One of the often-overlooked changes in the recent tax reform bill is the repeal of the deduction for local lobbying expenses. Previously, federal and state lobbying expenses were not deductible, but local lobbying expenses were. As a result, companies should review their lobbying expenses in light of the changes.
IRC Section 162(e) disallows deductions for certain federal, state, and local lobbying and political expenditures, including amounts paid or incurred in connection with:
- Influencing legislation
- Campaigning on behalf of any candidate for public office
- Attempting to influence the general public with respect to elections, legislative matters, or referendums
- Communicating directly with a covered executive branch official in an attempt to influence the official actions or positions of such official
An employee or third-party consultant being a registered lobbyist is not indicative of the deductibility of amounts paid to the individual. Therefore, companies should take a closer look to determine how much time third parties and internal employees spend on nonlobbying (deductible) versus lobbying (nondeductible) activities.
The costs generally allocable to lobbying activities include amounts paid to third parties for lobbying activities conducted on a company’s behalf, internal labor costs properly allocable to lobbying activities, and general and administrative costs properly allocable to lobbying activities.
Treasury Regulation Section 1.162-29 provides additional guidance for determining whether an activity constitutes influencing legislation:
“Influencing legislation” includes:
- Any attempt to influence any legislation through a lobbying communication
- All activities with the purpose of making or supporting a lobbying communication, even if the communication has not yet been made, including research, preparation, planning, coordination, and deciding whether to make a lobbying communication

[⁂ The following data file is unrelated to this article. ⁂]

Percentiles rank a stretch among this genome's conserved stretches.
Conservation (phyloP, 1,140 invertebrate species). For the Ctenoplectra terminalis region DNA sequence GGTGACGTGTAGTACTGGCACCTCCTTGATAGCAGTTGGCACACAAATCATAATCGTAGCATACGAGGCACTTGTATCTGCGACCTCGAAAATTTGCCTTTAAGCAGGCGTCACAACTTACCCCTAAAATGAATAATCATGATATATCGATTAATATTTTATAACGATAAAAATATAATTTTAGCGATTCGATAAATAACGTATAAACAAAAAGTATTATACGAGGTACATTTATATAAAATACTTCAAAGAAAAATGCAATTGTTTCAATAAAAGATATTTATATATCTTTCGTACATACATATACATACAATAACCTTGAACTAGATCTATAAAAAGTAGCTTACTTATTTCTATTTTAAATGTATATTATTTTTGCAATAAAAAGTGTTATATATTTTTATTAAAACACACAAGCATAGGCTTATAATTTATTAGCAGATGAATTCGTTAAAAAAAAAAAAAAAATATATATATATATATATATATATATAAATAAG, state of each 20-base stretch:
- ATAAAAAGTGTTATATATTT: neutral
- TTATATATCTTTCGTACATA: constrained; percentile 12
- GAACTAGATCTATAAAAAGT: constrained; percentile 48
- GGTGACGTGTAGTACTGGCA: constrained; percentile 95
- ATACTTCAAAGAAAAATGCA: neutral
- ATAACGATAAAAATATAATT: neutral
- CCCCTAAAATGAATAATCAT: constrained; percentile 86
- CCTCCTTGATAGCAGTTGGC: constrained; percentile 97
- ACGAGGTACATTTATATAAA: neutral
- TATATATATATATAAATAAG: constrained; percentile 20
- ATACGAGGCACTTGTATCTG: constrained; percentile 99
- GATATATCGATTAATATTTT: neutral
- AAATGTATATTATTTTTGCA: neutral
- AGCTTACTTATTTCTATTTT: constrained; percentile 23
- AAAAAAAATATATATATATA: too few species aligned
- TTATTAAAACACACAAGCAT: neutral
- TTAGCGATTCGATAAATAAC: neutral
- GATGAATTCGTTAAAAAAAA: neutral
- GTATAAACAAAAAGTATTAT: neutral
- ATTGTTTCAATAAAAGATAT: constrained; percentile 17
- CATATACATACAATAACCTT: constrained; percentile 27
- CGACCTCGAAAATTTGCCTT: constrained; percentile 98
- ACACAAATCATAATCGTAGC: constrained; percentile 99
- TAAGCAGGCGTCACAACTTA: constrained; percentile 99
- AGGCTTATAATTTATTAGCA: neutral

A “lobbying communication” includes:
- Any communication with any member or employee of a legislative body or any government official or employee who may participate in the formulation of the legislation that refers to specific legislation and reflects a view on that legislation or clarifies, amplifies, modifies, or provides support for views reflected in a prior lobbying communication
- Any action with respect to acts, bills, resolutions, or other similar items made by a legislative body
- Specific legislation, which includes a specific legislative proposal that has not been introduced in a legislative body
“Legislative bodies” are:
- Congress, state legislatures, and other similar bodies, but not including executive, judicial, or administrative bodies
The definitions, rules, and examples outlined in the regulations provide a fairly narrow scope of activities that would be defined as influencing legislation. Examples of activities that do not influence legislation include:
- Testifying before a congressional oversight hearing in favor of a regulator proposal without referring to any specific legislation
- Sending a letter to a state agency providing detailed proposed rules relating to the implementation of a specific piece of legislation without referring to or reflecting on a view made on any specific legislation
- A taxpayer submitting a proposal to a state authority to acquire a specific piece of property for a park, even if acquiring the park would require legislative approval, as long as the proposal does not reference any specific legislation
- Preparing a position paper suggesting that a state should take specific actions to increase capital investment in the state without referring to or expressing a view on any specific legislation
These examples provide additional insight into nonlobbying activities performed by individuals, whether or not such individuals are registered lobbyists. Therefore, provided a lobbying communication to influence legislation is not also made, common activities performed by registered lobbyists – such as educating the public on specific issues, researching the effects of legislative issues, and advising regulatory agencies on previously enacted legislation – are deductible under IRC Section162. In addition, there is a de minimis exception to the disallowance for in-house lobbying expenses that do not exceed $2,000 during the tax year.
Given the change in the tax law, it is critical to understand which activities are considered lobbying and which are not in order to maximize the deductible portion of costs incurred.